6 Tips for Writing Compelling Bullet Points

Bullet points are arguably the most versatile tool in a writer’s arsenal. They break up your writing, making it easier to digest. And by drawing more attention to your ideas, they can also inspire action.

Whether you’re writing landing page copy that aims to convert visitors into contacts, or a work report that aims to persuade your team lead to pursue your proposed strategy, crafting compelling bullet points is crucial for making your ideas easier to understand and encouraging your desired action.

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6 Tips for Writing Compelling Bullet Points

1. Keep them brief.

The more unnecessary words your trim from your bullet points, the easier they are to understand. Concise writing is lean. And readers can zip through it with little effort. To sharpen your bullet points, follow the three writing tips below:

  • Avoid linking verb phrases like, “Justin was writing about his cross-country trip.” “Justin wrote about his cross-country trip,” sounds more forceful. Linking verbs have a passive effect, which is why they can’t pack much of a punch.
  • Change prepositional phrases like, “The decision of the executive team was final,” to “The executive team’s decision was final.” Prepositional phrases make sentences longer and harder to follow.
  • Reduce verb phrases like “The results are suggestive to the fact that on-page SEO still works.” to simple verb phrases like “The results suggest that on-page SEO still works.” The latter sounds much smoother.

2. Start your bullet points with a verb.

To hook your audience and persuade them to keep reading, your bullet points’ first word needs to immediately capture their attention. Starting a bullet point with a verb, which reveals the most information about your bullet point, can instantly pull an audience into your writing.

For example, which of the following bullet points immediately grabs your attention?

If we distribute blog content through Facebook Messenger, we can:

  • Leverage a distribution channel with high-engagement rates and rely less on email.

Or

If we distribute blog content through Facebook Messenger:

  • We can leverage a distribution channel with high engagement rates and rely less on email.

Even though there’s only a slight difference between the two bullet points, the one that starts with a verb can engage an audience quicker and prompt them to read the rest of the bullet points.

3. Keep them consistent.

Keeping your bullet points consistent makes it easy for your readers to fall down the page and easily digest its information. To do this, stick to the same number of lines per bullet point, start each bullet point with the same type of speech, like a verb, and maintain the same grammatical form.

For instance, consider the two examples below. One keeps its bullet points consistent and the other one doesn’t.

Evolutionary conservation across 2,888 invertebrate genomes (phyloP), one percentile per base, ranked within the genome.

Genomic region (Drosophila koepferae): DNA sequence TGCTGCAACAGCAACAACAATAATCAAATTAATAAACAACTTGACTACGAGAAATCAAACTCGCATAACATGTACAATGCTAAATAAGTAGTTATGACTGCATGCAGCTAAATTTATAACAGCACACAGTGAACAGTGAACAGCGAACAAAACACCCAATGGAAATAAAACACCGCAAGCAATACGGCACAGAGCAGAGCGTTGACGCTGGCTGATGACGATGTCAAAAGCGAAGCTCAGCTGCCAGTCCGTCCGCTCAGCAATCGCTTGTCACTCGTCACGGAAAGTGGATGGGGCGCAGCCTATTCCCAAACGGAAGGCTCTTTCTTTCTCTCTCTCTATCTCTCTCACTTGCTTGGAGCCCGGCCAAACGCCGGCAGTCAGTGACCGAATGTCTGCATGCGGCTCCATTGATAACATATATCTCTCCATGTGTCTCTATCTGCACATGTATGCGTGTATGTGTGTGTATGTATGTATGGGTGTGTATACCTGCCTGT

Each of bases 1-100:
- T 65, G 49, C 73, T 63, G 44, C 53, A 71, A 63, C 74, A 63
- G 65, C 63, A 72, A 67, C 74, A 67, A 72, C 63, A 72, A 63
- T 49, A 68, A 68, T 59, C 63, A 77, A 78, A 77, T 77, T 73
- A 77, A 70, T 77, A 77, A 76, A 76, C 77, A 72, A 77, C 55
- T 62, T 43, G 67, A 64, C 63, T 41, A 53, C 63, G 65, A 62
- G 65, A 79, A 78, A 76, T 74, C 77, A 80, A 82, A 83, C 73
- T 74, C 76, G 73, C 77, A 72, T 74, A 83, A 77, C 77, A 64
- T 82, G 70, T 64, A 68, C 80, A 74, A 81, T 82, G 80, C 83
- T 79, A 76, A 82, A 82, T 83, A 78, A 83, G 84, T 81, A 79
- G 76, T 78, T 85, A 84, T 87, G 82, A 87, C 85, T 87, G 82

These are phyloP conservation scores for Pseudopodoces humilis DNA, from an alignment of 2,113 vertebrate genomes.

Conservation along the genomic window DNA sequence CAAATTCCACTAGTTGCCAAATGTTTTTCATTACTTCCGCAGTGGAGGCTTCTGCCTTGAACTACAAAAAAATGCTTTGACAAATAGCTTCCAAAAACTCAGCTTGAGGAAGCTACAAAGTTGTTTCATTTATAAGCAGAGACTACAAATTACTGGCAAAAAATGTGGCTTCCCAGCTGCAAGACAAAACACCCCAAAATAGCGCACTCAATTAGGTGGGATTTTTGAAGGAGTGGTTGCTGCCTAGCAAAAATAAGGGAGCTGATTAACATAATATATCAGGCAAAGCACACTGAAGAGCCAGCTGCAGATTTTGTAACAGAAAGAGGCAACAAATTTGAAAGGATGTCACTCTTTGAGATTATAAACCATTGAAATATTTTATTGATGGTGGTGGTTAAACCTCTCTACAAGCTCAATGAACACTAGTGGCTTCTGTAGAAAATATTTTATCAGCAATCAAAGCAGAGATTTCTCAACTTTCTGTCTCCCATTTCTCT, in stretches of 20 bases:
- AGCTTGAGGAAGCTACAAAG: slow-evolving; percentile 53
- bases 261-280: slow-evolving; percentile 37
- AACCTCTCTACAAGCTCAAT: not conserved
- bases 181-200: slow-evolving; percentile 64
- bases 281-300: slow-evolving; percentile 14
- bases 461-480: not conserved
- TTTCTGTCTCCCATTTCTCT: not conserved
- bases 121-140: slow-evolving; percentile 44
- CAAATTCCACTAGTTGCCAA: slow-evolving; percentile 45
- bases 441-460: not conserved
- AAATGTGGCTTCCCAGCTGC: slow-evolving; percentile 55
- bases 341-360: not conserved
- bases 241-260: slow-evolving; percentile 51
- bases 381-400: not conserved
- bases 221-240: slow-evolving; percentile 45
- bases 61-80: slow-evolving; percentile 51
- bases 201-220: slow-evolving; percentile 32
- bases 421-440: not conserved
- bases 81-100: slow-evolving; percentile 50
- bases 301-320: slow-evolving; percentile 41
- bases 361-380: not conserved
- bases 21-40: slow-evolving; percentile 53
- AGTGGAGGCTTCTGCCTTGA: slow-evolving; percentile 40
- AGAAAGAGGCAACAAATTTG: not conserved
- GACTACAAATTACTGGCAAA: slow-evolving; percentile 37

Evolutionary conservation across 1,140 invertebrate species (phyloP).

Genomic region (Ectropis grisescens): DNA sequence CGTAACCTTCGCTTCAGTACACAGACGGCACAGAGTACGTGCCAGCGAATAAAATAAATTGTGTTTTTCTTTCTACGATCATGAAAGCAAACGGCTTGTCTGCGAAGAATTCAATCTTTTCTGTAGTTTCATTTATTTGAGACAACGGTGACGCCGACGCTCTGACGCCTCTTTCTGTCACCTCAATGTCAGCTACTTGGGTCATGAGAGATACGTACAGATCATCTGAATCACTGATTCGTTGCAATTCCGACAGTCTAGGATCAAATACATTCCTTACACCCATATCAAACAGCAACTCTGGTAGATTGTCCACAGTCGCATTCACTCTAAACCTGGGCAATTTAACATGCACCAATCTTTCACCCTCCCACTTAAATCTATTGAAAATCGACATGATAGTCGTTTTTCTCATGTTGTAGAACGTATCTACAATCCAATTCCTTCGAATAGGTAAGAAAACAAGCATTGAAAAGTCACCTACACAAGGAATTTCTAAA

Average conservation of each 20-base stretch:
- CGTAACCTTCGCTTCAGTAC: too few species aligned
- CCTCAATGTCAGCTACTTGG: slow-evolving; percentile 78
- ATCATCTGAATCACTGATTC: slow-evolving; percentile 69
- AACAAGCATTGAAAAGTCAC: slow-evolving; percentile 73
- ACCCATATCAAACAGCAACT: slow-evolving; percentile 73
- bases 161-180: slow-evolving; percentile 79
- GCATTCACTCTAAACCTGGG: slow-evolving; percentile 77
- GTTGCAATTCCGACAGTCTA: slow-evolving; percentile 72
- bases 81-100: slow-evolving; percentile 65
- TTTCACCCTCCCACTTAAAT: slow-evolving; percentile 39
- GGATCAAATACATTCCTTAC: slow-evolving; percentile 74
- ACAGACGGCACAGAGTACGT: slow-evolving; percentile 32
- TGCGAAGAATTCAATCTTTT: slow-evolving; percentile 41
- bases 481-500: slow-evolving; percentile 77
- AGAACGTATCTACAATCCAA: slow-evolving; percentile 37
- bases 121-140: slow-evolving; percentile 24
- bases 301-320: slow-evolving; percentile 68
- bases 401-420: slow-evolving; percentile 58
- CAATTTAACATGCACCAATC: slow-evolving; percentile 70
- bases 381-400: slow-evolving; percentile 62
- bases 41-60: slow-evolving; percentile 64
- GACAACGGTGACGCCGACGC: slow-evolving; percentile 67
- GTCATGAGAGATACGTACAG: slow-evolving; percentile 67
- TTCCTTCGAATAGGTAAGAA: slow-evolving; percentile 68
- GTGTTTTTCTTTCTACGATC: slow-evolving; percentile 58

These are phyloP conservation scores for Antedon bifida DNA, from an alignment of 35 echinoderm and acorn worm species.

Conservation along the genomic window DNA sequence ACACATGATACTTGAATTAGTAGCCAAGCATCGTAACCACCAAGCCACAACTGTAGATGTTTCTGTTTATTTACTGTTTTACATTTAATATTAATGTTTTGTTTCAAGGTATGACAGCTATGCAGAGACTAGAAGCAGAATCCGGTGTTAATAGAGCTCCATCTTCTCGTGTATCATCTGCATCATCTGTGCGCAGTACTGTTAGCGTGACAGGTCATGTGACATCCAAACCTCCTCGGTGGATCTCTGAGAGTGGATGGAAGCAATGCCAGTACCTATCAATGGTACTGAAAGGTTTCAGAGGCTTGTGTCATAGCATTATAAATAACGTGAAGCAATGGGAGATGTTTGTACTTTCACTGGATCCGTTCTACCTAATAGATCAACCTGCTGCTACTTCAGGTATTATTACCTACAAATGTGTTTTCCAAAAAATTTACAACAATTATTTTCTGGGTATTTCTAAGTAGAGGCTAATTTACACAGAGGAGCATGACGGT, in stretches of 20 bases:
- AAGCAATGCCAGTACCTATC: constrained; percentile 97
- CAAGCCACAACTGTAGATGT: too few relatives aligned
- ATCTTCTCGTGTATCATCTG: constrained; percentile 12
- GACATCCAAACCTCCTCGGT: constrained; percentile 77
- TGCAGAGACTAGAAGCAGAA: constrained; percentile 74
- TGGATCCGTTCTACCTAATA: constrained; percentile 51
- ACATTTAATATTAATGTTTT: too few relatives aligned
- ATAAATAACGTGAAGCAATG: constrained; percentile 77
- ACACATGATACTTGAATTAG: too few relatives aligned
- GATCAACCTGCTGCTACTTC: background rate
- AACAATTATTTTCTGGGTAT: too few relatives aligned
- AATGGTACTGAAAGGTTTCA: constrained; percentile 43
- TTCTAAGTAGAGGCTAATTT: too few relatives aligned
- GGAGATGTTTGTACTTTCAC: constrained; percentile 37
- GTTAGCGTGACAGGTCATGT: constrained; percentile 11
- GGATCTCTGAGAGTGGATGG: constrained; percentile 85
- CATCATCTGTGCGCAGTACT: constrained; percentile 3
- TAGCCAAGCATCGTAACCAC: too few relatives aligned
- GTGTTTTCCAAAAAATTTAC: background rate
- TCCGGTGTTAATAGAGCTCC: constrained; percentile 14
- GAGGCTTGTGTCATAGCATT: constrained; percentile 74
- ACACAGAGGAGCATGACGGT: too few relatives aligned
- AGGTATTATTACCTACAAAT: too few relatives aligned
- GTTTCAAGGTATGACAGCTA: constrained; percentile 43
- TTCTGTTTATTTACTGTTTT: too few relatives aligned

Pivoting to an organic-only blogging strategy will:

  • Boost our blog’s short-term traffic.
  • Sustain our blog’s long-term traffic.
  • Build our website’s domain authority.

Pivoting to an organic-only blogging strategy will:

  • Boost our blog’s short-term traffic.
  • Sustain our blog’s long-term traffic.
  • Finally, we’ll be able to build our website’s domain authority.

The second example has incongruent bullet points. It throws the reader off and confuses them, increasing the likelihood that they’ll disengage with the writing.

4. Use bullet points in the right place.

Bullet points give your audience a refreshing break from blocks of text, but if you make your copy or report look like a shopping list, they’ll want a break from your bullet points.

To effectively engage and persuade your audience with bullet points, use them in moderation — highlight essential information and list items that would look jumbled if you wrote them in paragraph form.

5. Lead with the benefits.

There’s a copywriting adage that goes “features tell and benefits sell”. And it’s a timeless truism that can be applied to any form of writing. Why? Because a list of features doesn’t specify how your audience will directly benefit from your product or ideas. Highlighting the benefits can help your audience visualize a better future, one that includes your product or fleshed out ideas in their lives.

For instance, a job ad that describes how you can “Arrive and leave work comfortably, thanks to a heated garage,” will resonate with candidates more than a job ad that states the company has a “Heated parking garage.”

6. Sell a feeling.

Psychology tells us that emotions drive our behavior, while logic justifies our actions after the fact. Marketing confirms this theory — humans associate the same personality traits with brands as they do with people. Choosing between two alternatives is like choosing your best friend or significant other. We go with the option that makes us feel something.

This is also the reason why pitching a product’s features is a lousy attempt at persuasion. Features only appeal to the logical part of your brain, which we know doesn’t drive action nearly as well as appealing to the emotional part of your brain does.

So if you’re writing social media copy for the grand opening of your new sporting goods store, don’t write a bullet point about the number of gloves you have in stock. Write a bullet point about the lasting family memories your customers will make playing catch with their kids — they’ll never forget those moments.

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